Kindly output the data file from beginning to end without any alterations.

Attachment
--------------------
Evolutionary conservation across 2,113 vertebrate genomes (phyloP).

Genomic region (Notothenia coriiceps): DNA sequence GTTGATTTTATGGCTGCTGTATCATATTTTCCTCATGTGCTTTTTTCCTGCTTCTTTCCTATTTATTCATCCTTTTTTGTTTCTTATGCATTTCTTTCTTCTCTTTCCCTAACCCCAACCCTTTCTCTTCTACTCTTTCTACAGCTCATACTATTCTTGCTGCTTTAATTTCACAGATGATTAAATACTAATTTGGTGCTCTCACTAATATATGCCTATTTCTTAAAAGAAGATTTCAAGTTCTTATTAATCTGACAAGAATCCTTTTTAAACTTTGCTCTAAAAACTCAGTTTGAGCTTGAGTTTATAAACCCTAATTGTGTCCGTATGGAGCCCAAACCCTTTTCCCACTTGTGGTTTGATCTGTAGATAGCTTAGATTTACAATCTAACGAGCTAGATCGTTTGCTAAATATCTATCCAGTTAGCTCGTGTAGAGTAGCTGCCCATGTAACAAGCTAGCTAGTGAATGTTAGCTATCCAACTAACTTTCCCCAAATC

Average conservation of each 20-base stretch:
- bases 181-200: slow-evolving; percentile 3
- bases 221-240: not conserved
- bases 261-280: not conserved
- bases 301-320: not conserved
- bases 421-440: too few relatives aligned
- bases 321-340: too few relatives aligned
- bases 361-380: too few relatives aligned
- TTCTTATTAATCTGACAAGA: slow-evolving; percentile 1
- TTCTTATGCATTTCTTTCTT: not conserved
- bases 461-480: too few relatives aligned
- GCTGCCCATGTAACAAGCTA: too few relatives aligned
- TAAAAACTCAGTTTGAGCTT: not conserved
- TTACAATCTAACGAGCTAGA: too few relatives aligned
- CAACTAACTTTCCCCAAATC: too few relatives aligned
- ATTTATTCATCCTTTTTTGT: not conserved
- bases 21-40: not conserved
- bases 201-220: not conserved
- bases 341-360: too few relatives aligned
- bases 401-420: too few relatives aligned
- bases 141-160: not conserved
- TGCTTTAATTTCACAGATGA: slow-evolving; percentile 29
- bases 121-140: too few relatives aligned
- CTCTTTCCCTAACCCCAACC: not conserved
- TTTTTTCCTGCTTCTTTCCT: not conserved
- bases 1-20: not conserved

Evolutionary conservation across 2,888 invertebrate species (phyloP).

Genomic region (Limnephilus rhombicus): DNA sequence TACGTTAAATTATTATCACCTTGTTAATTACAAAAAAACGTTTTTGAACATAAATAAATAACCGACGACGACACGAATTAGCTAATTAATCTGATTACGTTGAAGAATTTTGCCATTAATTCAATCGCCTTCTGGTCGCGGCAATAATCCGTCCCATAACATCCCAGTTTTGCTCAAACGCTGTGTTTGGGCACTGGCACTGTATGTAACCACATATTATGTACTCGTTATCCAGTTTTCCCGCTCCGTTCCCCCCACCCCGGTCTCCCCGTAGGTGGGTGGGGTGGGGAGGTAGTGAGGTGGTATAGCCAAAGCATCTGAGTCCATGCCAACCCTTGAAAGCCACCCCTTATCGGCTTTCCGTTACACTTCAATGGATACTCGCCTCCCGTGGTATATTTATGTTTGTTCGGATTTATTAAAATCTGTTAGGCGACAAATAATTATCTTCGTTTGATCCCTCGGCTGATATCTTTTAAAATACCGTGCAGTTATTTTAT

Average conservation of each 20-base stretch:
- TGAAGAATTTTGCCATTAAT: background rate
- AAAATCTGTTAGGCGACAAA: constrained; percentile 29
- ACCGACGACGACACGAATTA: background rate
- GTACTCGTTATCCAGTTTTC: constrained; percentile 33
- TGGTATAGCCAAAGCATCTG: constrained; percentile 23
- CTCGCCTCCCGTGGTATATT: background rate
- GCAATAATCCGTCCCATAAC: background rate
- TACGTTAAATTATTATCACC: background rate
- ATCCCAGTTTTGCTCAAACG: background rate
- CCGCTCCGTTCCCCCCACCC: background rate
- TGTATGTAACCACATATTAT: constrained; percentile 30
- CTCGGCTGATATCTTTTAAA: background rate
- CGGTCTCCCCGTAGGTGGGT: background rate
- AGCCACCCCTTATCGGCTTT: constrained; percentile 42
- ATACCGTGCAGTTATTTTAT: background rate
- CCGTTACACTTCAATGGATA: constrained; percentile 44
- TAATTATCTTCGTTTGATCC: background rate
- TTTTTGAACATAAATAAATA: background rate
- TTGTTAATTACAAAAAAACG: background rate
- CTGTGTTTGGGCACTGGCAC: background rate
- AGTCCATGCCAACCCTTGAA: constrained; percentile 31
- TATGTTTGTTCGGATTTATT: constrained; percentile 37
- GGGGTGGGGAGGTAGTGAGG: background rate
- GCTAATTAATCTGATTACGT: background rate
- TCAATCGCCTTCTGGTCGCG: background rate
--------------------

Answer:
Evolutionary conservation across 2,113 vertebrate genomes (phyloP).

Genomic region (Notothenia coriiceps): DNA sequence GTTGATTTTATGGCTGCTGTATCATATTTTCCTCATGTGCTTTTTTCCTGCTTCTTTCCTATTTATTCATCCTTTTTTGTTTCTTATGCATTTCTTTCTTCTCTTTCCCTAACCCCAACCCTTTCTCTTCTACTCTTTCTACAGCTCATACTATTCTTGCTGCTTTAATTTCACAGATGATTAAATACTAATTTGGTGCTCTCACTAATATATGCCTATTTCTTAAAAGAAGATTTCAAGTTCTTATTAATCTGACAAGAATCCTTTTTAAACTTTGCTCTAAAAACTCAGTTTGAGCTTGAGTTTATAAACCCTAATTGTGTCCGTATGGAGCCCAAACCCTTTTCCCACTTGTGGTTTGATCTGTAGATAGCTTAGATTTACAATCTAACGAGCTAGATCGTTTGCTAAATATCTATCCAGTTAGCTCGTGTAGAGTAGCTGCCCATGTAACAAGCTAGCTAGTGAATGTTAGCTATCCAACTAACTTTCCCCAAATC

Average conservation of each 20-base stretch:
- bases 181-200: slow-evolving; percentile 3
- bases 221-240: not conserved
- bases 261-280: not conserved
- bases 301-320: not conserved
- bases 421-440: too few relatives aligned
- bases 321-340: too few relatives aligned
- bases 361-380: too few relatives aligned
- TTCTTATTAATCTGACAAGA: slow-evolving; percentile 1
- TTCTTATGCATTTCTTTCTT: not conserved
- bases 461-480: too few relatives aligned
- GCTGCCCATGTAACAAGCTA: too few relatives aligned
- TAAAAACTCAGTTTGAGCTT: not conserved
- TTACAATCTAACGAGCTAGA: too few relatives aligned
- CAACTAACTTTCCCCAAATC: too few relatives aligned
- ATTTATTCATCCTTTTTTGT: not conserved
- bases 21-40: not conserved
- bases 201-220: not conserved
- bases 341-360: too few relatives aligned
- bases 401-420: too few relatives aligned
- bases 141-160: not conserved
- TGCTTTAATTTCACAGATGA: slow-evolving; percentile 29
- bases 121-140: too few relatives aligned
- CTCTTTCCCTAACCCCAACC: not conserved
- TTTTTTCCTGCTTCTTTCCT: not conserved
- bases 1-20: not conserved

Evolutionary conservation across 2,888 invertebrate species (phyloP).

Genomic region (Limnephilus rhombicus): DNA sequence TACGTTAAATTATTATCACCTTGTTAATTACAAAAAAACGTTTTTGAACATAAATAAATAACCGACGACGACACGAATTAGCTAATTAATCTGATTACGTTGAAGAATTTTGCCATTAATTCAATCGCCTTCTGGTCGCGGCAATAATCCGTCCCATAACATCCCAGTTTTGCTCAAACGCTGTGTTTGGGCACTGGCACTGTATGTAACCACATATTATGTACTCGTTATCCAGTTTTCCCGCTCCGTTCCCCCCACCCCGGTCTCCCCGTAGGTGGGTGGGGTGGGGAGGTAGTGAGGTGGTATAGCCAAAGCATCTGAGTCCATGCCAACCCTTGAAAGCCACCCCTTATCGGCTTTCCGTTACACTTCAATGGATACTCGCCTCCCGTGGTATATTTATGTTTGTTCGGATTTATTAAAATCTGTTAGGCGACAAATAATTATCTTCGTTTGATCCCTCGGCTGATATCTTTTAAAATACCGTGCAGTTATTTTAT

Average conservation of each 20-base stretch:
- TGAAGAATTTTGCCATTAAT: background rate
- AAAATCTGTTAGGCGACAAA: constrained; percentile 29
- ACCGACGACGACACGAATTA: background rate
- GTACTCGTTATCCAGTTTTC: constrained; percentile 33
- TGGTATAGCCAAAGCATCTG: constrained; percentile 23
- CTCGCCTCCCGTGGTATATT: background rate
- GCAATAATCCGTCCCATAAC: background rate
- TACGTTAAATTATTATCACC: background rate
- ATCCCAGTTTTGCTCAAACG: background rate
- CCGCTCCGTTCCCCCCACCC: background rate
- TGTATGTAACCACATATTAT: constrained; percentile 30
- CTCGGCTGATATCTTTTAAA: background rate
- CGGTCTCCCCGTAGGTGGGT: background rate
- AGCCACCCCTTATCGGCTTT: constrained; percentile 42
- ATACCGTGCAGTTATTTTAT: background rate
- CCGTTACACTTCAATGGATA: constrained; percentile 44
- TAATTATCTTCGTTTGATCC: background rate
- TTTTTGAACATAAATAAATA: background rate
- TTGTTAATTACAAAAAAACG: background rate
- CTGTGTTTGGGCACTGGCAC: background rate
- AGTCCATGCCAACCCTTGAA: constrained; percentile 31
- TATGTTTGTTCGGATTTATT: constrained; percentile 37
- GGGGTGGGGAGGTAGTGAGG: background rate
- GCTAATTAATCTGATTACGT: background rate
- TCAATCGCCTTCTGGTCGCG: background rate